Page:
Did I dare go in? Did I have a choice? My gas tank was empty, my stomach was churning, I was seeing double from driving for hours, and my bladder and legs were both begging to be relieved.
After coasting into the spot out front and extricating myself from the driver’s seat, I approached the door of Big Burls. From the outside, it looked like a bar from anywhere with its red brick façade, white paint on the trim, a few faded signs on the building for old stage shows and a missing cat fluttering in the breeze.
“I think I have been here, in another town, another state,” I mumbled to myself as I pulled open the heavy door.
Wow, the outside was deceivingly different from the inside of the bar, with swanky red booths, a glistening wooden bar with chrome bar stools, martini shakers lined atop glass shelving, music pulsing in the background. Small groups of people chatted with each other, but I felt them glance at me, the stranger.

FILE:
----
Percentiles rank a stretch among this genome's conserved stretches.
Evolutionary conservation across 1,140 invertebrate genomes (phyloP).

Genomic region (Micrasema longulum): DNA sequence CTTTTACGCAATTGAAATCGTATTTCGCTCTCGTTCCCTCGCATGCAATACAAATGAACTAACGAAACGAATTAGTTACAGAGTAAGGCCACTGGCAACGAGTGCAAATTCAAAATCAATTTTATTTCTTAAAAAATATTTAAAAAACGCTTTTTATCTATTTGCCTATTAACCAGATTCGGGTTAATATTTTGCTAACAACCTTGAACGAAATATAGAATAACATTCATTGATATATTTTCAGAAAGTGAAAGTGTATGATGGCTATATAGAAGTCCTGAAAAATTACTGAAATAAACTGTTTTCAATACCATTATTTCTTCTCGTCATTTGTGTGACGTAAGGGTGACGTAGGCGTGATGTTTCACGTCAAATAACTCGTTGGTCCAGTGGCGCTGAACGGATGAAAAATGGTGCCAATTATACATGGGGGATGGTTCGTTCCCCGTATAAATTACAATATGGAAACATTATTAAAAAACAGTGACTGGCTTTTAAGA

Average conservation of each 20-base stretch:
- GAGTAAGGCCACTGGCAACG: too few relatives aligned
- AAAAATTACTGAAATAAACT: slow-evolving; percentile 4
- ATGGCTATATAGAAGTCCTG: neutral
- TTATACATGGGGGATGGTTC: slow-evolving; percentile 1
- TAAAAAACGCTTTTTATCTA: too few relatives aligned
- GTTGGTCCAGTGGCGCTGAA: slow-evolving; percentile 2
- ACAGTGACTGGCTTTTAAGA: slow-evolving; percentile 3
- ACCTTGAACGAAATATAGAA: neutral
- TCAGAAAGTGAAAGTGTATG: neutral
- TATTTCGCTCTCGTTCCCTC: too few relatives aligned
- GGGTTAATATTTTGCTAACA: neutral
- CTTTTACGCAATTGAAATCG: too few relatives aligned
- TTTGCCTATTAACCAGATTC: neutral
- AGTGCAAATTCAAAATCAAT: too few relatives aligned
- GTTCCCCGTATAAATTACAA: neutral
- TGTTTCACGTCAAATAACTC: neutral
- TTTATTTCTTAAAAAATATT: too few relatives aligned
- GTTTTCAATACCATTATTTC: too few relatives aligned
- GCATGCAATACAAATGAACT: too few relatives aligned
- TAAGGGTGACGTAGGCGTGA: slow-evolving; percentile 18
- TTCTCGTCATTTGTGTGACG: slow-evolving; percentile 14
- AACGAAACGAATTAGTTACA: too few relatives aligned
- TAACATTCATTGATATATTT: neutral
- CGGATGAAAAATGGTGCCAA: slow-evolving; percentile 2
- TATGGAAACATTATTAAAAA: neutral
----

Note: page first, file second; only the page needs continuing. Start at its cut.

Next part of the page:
After finding the restroom, I settled on a bar stool, an empty chair on either side of me.
“What’ll you have?” came the usual bartender greeting, from a blond girl likely only several years older than me.
“A glass of draft beer and a shot of whiskey,” I replied. “Do you serve food here too?”
She pointed to a cooler window at the other end of the bar. “We don’t have a kitchen here. You can get sandwiches and salads from there, made by the restaurant next door.”
After opening a mini sub sandwich and bag of chips, I voraciously began to eat. I sipped my shot and beer, tension ebbing from my shoulders.
“What brings you through Willingham?” the bartender asked me.
“How did you know I wasn’t from here,” I asked her.
“We don’t get too many strangers coming through this late at night.” She smiled.
“Well,” I stumbled, “I was headed west and ran low on gas. This was the first town I came to. Is there a gas station nearby?”
“Not open this late, I’m afraid. There is one about 10 miles up the road that is open all night,” she replied.
“My car couldn’t make it that far. Is there a motel here?” I asked.
“Sorry, you’re out of luck on that front too,” she said, shaking her head.
I sighed. I could handle one night sleeping in the car. This was my own stupid fault. What were my options? I wondered, while the blond, trim bartender poured some drinks for others.